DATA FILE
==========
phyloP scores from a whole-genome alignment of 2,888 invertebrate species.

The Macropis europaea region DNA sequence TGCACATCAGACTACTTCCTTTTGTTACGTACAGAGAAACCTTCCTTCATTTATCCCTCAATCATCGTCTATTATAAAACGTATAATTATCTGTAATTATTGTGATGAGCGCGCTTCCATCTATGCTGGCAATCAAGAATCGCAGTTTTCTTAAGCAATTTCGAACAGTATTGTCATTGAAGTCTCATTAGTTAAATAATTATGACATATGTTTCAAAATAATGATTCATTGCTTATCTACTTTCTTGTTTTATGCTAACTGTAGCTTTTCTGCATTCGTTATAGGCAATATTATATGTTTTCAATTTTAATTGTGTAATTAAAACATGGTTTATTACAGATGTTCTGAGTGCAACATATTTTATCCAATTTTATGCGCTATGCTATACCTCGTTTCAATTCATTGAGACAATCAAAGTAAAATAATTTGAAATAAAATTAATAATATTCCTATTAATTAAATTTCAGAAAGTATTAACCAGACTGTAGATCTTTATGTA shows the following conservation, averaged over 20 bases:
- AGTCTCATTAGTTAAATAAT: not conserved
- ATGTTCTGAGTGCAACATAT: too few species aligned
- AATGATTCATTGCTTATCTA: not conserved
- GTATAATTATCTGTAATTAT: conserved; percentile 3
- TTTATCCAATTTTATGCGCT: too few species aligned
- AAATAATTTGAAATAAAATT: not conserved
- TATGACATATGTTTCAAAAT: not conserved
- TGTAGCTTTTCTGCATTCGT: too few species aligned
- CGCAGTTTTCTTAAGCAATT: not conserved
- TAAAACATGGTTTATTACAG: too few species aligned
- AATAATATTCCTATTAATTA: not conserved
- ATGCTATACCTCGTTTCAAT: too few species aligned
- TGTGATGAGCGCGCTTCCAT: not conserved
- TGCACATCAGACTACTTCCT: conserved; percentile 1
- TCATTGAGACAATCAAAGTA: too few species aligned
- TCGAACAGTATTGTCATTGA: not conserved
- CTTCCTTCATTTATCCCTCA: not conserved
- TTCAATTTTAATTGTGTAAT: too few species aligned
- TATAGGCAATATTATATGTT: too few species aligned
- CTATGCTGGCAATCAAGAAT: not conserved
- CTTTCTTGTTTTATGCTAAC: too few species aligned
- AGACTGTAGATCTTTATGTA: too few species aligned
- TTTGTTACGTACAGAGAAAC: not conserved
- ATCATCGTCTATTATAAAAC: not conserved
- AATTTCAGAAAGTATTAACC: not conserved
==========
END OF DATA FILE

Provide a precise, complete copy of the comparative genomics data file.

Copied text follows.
phyloP scores from a whole-genome alignment of 2,888 invertebrate species.

The Macropis europaea region DNA sequence TGCACATCAGACTACTTCCTTTTGTTACGTACAGAGAAACCTTCCTTCATTTATCCCTCAATCATCGTCTATTATAAAACGTATAATTATCTGTAATTATTGTGATGAGCGCGCTTCCATCTATGCTGGCAATCAAGAATCGCAGTTTTCTTAAGCAATTTCGAACAGTATTGTCATTGAAGTCTCATTAGTTAAATAATTATGACATATGTTTCAAAATAATGATTCATTGCTTATCTACTTTCTTGTTTTATGCTAACTGTAGCTTTTCTGCATTCGTTATAGGCAATATTATATGTTTTCAATTTTAATTGTGTAATTAAAACATGGTTTATTACAGATGTTCTGAGTGCAACATATTTTATCCAATTTTATGCGCTATGCTATACCTCGTTTCAATTCATTGAGACAATCAAAGTAAAATAATTTGAAATAAAATTAATAATATTCCTATTAATTAAATTTCAGAAAGTATTAACCAGACTGTAGATCTTTATGTA shows the following conservation, averaged over 20 bases:
- AGTCTCATTAGTTAAATAAT: not conserved
- ATGTTCTGAGTGCAACATAT: too few species aligned
- AATGATTCATTGCTTATCTA: not conserved
- GTATAATTATCTGTAATTAT: conserved; percentile 3
- TTTATCCAATTTTATGCGCT: too few species aligned
- AAATAATTTGAAATAAAATT: not conserved
- TATGACATATGTTTCAAAAT: not conserved
- TGTAGCTTTTCTGCATTCGT: too few species aligned
- CGCAGTTTTCTTAAGCAATT: not conserved
- TAAAACATGGTTTATTACAG: too few species aligned
- AATAATATTCCTATTAATTA: not conserved
- ATGCTATACCTCGTTTCAAT: too few species aligned
- TGTGATGAGCGCGCTTCCAT: not conserved
- TGCACATCAGACTACTTCCT: conserved; percentile 1
- TCATTGAGACAATCAAAGTA: too few species aligned
- TCGAACAGTATTGTCATTGA: not conserved
- CTTCCTTCATTTATCCCTCA: not conserved
- TTCAATTTTAATTGTGTAAT: too few species aligned
- TATAGGCAATATTATATGTT: too few species aligned
- CTATGCTGGCAATCAAGAAT: not conserved
- CTTTCTTGTTTTATGCTAAC: too few species aligned
- AGACTGTAGATCTTTATGTA: too few species aligned
- TTTGTTACGTACAGAGAAAC: not conserved
- ATCATCGTCTATTATAAAAC: not conserved
- AATTTCAGAAAGTATTAACC: not conserved